Cabrini carried on where another legendary Azzurri left back had left off. So, whilst Facchetti had made a name for himself with his attacking forays in the 1960s and 1970s, Cabrini took over the mantel at the 1978 World Cup and became renowned for his elegant play down the left flank, with his passing and crossing ability, eye for goal, and a general all-round flair.

Not just a beautiful face, but a beautiful player too.



No.10 Alessandro Costacurta

What a player. Whilst for some world-class defenders you only need to look at their rugged features to know that their style is no-nonsense, hard-as-nails, “thou shalt not pass”, or for others you can tell in the first few seconds of watching them that they’ve got lightning pace to help get them out of any trouble. So, whilst Costacurta was neither exceptionally fast or physically imposing, what he did have was an incredible tactical awareness of the game, including positioning, timing, and an ability to read the game that was second to none. He was quick thinking too and always seemed in complete control of the situation, almost as if he was always one step ahead of the opposition.

At Milan for an incredible 21 years, he formed a ridiculously talented back line, arguably the greatest ever, alongside the likes of Maldini, Baresi and Tassotti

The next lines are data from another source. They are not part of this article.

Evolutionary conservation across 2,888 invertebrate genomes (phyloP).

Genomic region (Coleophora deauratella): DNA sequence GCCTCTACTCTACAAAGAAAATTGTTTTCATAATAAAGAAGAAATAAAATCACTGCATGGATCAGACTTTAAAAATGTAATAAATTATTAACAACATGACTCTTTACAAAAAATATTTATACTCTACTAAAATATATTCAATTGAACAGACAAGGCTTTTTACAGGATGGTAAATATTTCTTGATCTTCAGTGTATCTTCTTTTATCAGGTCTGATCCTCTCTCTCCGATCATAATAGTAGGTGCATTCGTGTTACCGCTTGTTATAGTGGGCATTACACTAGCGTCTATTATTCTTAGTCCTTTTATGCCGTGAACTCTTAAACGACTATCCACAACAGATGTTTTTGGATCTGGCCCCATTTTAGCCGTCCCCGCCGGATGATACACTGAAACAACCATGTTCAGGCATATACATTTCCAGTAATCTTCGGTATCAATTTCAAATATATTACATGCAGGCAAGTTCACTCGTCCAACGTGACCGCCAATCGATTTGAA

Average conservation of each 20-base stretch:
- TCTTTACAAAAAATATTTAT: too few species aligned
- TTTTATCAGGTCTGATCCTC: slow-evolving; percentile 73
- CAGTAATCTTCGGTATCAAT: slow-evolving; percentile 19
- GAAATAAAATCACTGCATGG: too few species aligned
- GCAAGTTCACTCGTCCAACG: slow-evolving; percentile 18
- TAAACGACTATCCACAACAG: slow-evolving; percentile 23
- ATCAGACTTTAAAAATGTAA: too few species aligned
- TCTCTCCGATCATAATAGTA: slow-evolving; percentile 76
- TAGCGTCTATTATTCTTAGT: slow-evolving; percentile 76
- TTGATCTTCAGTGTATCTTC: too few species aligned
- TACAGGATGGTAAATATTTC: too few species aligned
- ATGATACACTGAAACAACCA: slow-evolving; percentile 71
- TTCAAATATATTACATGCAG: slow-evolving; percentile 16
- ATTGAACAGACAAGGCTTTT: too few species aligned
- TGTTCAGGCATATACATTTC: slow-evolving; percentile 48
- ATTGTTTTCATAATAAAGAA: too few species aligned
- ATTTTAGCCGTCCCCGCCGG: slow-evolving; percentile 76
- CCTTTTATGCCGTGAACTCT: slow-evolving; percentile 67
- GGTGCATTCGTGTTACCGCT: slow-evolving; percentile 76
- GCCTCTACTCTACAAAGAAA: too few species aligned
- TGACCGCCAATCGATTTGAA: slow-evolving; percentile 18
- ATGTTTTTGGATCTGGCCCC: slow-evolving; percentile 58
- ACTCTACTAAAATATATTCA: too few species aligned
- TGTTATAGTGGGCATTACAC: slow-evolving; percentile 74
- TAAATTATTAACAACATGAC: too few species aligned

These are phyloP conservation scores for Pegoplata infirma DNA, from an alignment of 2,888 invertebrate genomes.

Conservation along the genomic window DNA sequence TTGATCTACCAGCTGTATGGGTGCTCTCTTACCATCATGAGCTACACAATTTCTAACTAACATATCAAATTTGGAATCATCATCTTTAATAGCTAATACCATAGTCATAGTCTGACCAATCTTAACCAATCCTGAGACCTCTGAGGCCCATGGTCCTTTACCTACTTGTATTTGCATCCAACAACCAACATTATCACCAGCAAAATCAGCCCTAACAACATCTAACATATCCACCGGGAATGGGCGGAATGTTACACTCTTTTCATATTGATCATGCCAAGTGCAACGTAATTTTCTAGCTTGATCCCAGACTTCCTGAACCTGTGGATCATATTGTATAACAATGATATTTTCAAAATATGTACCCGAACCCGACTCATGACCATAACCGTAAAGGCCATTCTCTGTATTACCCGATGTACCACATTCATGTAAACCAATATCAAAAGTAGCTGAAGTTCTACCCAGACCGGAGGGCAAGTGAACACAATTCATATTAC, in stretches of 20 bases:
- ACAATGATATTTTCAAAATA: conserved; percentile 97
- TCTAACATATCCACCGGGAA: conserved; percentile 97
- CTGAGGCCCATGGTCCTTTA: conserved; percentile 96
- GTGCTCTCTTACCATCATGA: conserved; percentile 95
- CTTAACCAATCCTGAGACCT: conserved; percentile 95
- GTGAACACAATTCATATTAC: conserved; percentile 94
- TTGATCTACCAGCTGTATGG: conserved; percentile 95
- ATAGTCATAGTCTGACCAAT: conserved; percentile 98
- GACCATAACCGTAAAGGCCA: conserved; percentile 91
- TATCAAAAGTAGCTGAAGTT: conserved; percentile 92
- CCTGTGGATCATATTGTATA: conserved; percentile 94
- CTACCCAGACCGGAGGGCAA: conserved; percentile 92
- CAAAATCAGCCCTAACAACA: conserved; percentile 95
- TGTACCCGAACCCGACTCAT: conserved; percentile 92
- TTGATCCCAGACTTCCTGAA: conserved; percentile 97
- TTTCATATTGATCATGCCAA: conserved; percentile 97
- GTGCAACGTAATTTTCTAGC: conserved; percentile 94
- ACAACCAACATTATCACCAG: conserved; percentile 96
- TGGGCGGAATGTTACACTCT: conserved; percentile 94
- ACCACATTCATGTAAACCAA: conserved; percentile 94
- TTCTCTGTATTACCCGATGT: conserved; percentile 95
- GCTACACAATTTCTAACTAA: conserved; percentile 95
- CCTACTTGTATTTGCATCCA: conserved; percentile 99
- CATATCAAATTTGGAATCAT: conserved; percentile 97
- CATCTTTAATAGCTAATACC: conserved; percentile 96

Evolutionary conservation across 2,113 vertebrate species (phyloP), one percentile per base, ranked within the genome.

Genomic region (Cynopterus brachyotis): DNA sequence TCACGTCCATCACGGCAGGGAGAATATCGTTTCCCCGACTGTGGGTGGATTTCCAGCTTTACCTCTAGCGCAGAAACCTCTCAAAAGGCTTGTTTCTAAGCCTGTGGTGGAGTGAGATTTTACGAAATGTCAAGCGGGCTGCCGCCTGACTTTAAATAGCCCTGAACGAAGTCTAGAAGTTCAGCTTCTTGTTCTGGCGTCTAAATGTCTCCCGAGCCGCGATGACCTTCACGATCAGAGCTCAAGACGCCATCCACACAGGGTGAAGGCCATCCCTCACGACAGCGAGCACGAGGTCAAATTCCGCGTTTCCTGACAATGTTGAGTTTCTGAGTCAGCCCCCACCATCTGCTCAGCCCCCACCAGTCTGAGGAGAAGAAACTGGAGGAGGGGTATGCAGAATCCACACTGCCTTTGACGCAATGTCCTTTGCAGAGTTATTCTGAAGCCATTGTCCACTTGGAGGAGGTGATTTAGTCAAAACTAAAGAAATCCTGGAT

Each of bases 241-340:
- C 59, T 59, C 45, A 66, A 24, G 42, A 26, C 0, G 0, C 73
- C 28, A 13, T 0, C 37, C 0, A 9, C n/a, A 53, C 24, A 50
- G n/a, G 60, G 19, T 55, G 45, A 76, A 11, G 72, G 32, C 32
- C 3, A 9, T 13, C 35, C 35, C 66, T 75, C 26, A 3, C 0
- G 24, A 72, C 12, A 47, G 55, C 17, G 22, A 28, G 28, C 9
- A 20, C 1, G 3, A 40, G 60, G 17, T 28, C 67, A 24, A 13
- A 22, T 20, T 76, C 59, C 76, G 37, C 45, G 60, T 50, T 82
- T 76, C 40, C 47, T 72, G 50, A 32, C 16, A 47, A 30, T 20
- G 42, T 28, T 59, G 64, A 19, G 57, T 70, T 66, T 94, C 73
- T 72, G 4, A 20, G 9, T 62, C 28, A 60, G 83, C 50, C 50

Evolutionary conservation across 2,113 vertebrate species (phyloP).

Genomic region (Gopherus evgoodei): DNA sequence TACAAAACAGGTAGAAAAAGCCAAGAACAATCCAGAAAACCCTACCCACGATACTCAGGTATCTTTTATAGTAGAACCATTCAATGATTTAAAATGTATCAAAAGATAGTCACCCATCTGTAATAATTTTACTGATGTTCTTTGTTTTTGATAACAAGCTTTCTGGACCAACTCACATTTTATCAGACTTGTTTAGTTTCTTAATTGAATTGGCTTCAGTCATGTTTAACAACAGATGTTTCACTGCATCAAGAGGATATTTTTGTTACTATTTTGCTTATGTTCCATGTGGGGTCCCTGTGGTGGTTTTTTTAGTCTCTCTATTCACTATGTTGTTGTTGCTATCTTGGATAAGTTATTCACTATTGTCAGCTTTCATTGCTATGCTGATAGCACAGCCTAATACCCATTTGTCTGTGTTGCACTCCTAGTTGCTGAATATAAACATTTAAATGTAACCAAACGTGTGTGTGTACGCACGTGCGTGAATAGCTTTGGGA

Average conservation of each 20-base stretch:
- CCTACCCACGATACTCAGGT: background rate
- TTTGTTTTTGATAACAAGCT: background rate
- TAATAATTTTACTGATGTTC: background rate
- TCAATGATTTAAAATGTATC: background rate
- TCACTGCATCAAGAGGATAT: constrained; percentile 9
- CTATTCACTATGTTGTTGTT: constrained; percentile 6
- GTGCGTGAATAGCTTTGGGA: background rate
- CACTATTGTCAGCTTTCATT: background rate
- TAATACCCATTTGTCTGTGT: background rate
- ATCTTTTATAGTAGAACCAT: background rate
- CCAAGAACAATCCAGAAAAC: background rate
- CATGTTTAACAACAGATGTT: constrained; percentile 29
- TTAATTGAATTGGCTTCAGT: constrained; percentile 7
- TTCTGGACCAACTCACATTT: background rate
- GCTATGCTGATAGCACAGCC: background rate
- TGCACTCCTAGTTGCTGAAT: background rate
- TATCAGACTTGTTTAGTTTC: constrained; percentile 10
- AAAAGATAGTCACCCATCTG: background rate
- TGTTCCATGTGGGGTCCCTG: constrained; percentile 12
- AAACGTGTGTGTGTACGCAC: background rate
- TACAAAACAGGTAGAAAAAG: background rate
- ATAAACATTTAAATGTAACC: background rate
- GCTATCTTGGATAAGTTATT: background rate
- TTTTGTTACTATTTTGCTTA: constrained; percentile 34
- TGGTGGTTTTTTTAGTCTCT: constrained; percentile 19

No.9 Tarcisio Burgnich

A proper old-school defender, Burgnich was tough, physical and a nightmare to play against. His strength and power led to his nickname of "La Roccia”, meaning the Rock, an appropriate nickname for someone who’s jawline looked like it had been formed in a Dolomites quarry.

Whilst Burgnich could comfortably play in a number of positions across the back line, including centre-back and sweeper, it was as a right-back that he was best known. A key part of Inter’s famous catenaccio system, Burgnich formed one of football’s great fullback partnerships with Facchetti. And whilst Facchetti was renowned for his attacking ability, Burgnich was more than happy to make his name for his defensive duties, as his reliability and consistency made him one of Italy’s finest defenders through the 1960s and 1970s.



No.8 Claudio Gentile